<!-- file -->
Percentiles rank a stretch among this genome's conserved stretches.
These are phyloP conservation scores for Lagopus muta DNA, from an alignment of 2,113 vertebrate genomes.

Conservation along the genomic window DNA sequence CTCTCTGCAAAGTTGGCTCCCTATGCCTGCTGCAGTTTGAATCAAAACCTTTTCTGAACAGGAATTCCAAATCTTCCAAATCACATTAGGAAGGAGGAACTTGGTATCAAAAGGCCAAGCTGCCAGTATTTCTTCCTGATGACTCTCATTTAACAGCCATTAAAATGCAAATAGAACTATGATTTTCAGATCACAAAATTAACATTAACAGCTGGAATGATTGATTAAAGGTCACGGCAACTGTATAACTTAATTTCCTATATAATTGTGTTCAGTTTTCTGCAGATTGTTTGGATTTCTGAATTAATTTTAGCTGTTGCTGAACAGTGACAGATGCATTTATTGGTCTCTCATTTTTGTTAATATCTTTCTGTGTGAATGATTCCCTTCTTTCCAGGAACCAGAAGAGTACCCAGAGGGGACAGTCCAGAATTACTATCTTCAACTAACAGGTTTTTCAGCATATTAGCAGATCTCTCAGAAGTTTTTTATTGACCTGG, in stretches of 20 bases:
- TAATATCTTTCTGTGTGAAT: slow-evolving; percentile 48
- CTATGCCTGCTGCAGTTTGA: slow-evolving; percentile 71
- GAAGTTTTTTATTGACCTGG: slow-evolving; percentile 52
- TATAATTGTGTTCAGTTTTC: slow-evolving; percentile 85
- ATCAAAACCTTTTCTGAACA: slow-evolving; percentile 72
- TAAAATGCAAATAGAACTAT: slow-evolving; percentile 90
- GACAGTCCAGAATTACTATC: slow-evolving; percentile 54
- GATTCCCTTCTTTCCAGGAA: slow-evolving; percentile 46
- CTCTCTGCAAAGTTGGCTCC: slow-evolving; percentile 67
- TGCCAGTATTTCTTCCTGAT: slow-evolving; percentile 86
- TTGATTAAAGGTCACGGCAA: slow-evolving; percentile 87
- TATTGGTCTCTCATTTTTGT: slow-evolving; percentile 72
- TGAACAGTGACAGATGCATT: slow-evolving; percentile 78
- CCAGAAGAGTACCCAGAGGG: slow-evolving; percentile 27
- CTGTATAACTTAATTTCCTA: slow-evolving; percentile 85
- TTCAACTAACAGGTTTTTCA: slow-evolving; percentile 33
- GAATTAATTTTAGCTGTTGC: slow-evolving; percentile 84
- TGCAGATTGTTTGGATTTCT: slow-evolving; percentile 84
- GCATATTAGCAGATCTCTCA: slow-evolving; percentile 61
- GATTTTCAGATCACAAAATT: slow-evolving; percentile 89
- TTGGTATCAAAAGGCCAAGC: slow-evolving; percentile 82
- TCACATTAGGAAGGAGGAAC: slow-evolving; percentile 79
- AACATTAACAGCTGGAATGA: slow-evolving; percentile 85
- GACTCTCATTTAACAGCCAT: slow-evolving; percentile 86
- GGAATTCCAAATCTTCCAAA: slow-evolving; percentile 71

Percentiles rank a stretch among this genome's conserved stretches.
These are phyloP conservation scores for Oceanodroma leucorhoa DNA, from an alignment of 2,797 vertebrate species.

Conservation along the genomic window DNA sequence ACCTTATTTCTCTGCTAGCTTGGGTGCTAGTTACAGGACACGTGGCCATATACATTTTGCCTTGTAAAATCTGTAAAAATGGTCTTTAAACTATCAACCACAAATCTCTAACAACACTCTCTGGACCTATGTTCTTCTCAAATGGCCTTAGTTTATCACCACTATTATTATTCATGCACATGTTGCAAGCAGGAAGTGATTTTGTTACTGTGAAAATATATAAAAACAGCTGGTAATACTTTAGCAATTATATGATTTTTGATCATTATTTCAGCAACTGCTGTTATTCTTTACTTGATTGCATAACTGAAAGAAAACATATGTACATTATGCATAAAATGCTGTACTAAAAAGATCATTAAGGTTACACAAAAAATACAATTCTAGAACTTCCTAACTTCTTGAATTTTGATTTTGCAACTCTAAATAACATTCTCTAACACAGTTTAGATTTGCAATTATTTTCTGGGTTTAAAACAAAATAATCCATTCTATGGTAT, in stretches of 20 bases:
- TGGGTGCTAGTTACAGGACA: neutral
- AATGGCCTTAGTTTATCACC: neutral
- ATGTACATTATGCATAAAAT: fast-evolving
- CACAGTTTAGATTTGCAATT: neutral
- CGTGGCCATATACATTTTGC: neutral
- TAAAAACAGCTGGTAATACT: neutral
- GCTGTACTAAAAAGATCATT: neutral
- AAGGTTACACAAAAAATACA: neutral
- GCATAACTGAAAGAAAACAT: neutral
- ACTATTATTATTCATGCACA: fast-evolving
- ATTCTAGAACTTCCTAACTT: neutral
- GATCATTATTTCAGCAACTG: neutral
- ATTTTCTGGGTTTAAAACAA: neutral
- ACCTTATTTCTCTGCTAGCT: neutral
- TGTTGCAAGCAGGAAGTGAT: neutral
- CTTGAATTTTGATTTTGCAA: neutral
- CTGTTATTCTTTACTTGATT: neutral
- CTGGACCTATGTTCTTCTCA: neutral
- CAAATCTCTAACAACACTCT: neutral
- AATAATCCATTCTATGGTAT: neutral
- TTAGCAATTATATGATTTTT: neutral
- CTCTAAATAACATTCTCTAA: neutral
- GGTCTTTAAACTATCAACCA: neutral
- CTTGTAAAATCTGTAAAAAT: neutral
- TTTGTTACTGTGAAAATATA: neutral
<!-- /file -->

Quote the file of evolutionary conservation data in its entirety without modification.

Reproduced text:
Percentiles rank a stretch among this genome's conserved stretches.
These are phyloP conservation scores for Lagopus muta DNA, from an alignment of 2,113 vertebrate genomes.

Conservation along the genomic window DNA sequence CTCTCTGCAAAGTTGGCTCCCTATGCCTGCTGCAGTTTGAATCAAAACCTTTTCTGAACAGGAATTCCAAATCTTCCAAATCACATTAGGAAGGAGGAACTTGGTATCAAAAGGCCAAGCTGCCAGTATTTCTTCCTGATGACTCTCATTTAACAGCCATTAAAATGCAAATAGAACTATGATTTTCAGATCACAAAATTAACATTAACAGCTGGAATGATTGATTAAAGGTCACGGCAACTGTATAACTTAATTTCCTATATAATTGTGTTCAGTTTTCTGCAGATTGTTTGGATTTCTGAATTAATTTTAGCTGTTGCTGAACAGTGACAGATGCATTTATTGGTCTCTCATTTTTGTTAATATCTTTCTGTGTGAATGATTCCCTTCTTTCCAGGAACCAGAAGAGTACCCAGAGGGGACAGTCCAGAATTACTATCTTCAACTAACAGGTTTTTCAGCATATTAGCAGATCTCTCAGAAGTTTTTTATTGACCTGG, in stretches of 20 bases:
- TAATATCTTTCTGTGTGAAT: slow-evolving; percentile 48
- CTATGCCTGCTGCAGTTTGA: slow-evolving; percentile 71
- GAAGTTTTTTATTGACCTGG: slow-evolving; percentile 52
- TATAATTGTGTTCAGTTTTC: slow-evolving; percentile 85
- ATCAAAACCTTTTCTGAACA: slow-evolving; percentile 72
- TAAAATGCAAATAGAACTAT: slow-evolving; percentile 90
- GACAGTCCAGAATTACTATC: slow-evolving; percentile 54
- GATTCCCTTCTTTCCAGGAA: slow-evolving; percentile 46
- CTCTCTGCAAAGTTGGCTCC: slow-evolving; percentile 67
- TGCCAGTATTTCTTCCTGAT: slow-evolving; percentile 86
- TTGATTAAAGGTCACGGCAA: slow-evolving; percentile 87
- TATTGGTCTCTCATTTTTGT: slow-evolving; percentile 72
- TGAACAGTGACAGATGCATT: slow-evolving; percentile 78
- CCAGAAGAGTACCCAGAGGG: slow-evolving; percentile 27
- CTGTATAACTTAATTTCCTA: slow-evolving; percentile 85
- TTCAACTAACAGGTTTTTCA: slow-evolving; percentile 33
- GAATTAATTTTAGCTGTTGC: slow-evolving; percentile 84
- TGCAGATTGTTTGGATTTCT: slow-evolving; percentile 84
- GCATATTAGCAGATCTCTCA: slow-evolving; percentile 61
- GATTTTCAGATCACAAAATT: slow-evolving; percentile 89
- TTGGTATCAAAAGGCCAAGC: slow-evolving; percentile 82
- TCACATTAGGAAGGAGGAAC: slow-evolving; percentile 79
- AACATTAACAGCTGGAATGA: slow-evolving; percentile 85
- GACTCTCATTTAACAGCCAT: slow-evolving; percentile 86
- GGAATTCCAAATCTTCCAAA: slow-evolving; percentile 71

Percentiles rank a stretch among this genome's conserved stretches.
These are phyloP conservation scores for Oceanodroma leucorhoa DNA, from an alignment of 2,797 vertebrate species.

Conservation along the genomic window DNA sequence ACCTTATTTCTCTGCTAGCTTGGGTGCTAGTTACAGGACACGTGGCCATATACATTTTGCCTTGTAAAATCTGTAAAAATGGTCTTTAAACTATCAACCACAAATCTCTAACAACACTCTCTGGACCTATGTTCTTCTCAAATGGCCTTAGTTTATCACCACTATTATTATTCATGCACATGTTGCAAGCAGGAAGTGATTTTGTTACTGTGAAAATATATAAAAACAGCTGGTAATACTTTAGCAATTATATGATTTTTGATCATTATTTCAGCAACTGCTGTTATTCTTTACTTGATTGCATAACTGAAAGAAAACATATGTACATTATGCATAAAATGCTGTACTAAAAAGATCATTAAGGTTACACAAAAAATACAATTCTAGAACTTCCTAACTTCTTGAATTTTGATTTTGCAACTCTAAATAACATTCTCTAACACAGTTTAGATTTGCAATTATTTTCTGGGTTTAAAACAAAATAATCCATTCTATGGTAT, in stretches of 20 bases:
- TGGGTGCTAGTTACAGGACA: neutral
- AATGGCCTTAGTTTATCACC: neutral
- ATGTACATTATGCATAAAAT: fast-evolving
- CACAGTTTAGATTTGCAATT: neutral
- CGTGGCCATATACATTTTGC: neutral
- TAAAAACAGCTGGTAATACT: neutral
- GCTGTACTAAAAAGATCATT: neutral
- AAGGTTACACAAAAAATACA: neutral
- GCATAACTGAAAGAAAACAT: neutral
- ACTATTATTATTCATGCACA: fast-evolving
- ATTCTAGAACTTCCTAACTT: neutral
- GATCATTATTTCAGCAACTG: neutral
- ATTTTCTGGGTTTAAAACAA: neutral
- ACCTTATTTCTCTGCTAGCT: neutral
- TGTTGCAAGCAGGAAGTGAT: neutral
- CTTGAATTTTGATTTTGCAA: neutral
- CTGTTATTCTTTACTTGATT: neutral
- CTGGACCTATGTTCTTCTCA: neutral
- CAAATCTCTAACAACACTCT: neutral
- AATAATCCATTCTATGGTAT: neutral
- TTAGCAATTATATGATTTTT: neutral
- CTCTAAATAACATTCTCTAA: neutral
- GGTCTTTAAACTATCAACCA: neutral
- CTTGTAAAATCTGTAAAAAT: neutral
- TTTGTTACTGTGAAAATATA: neutral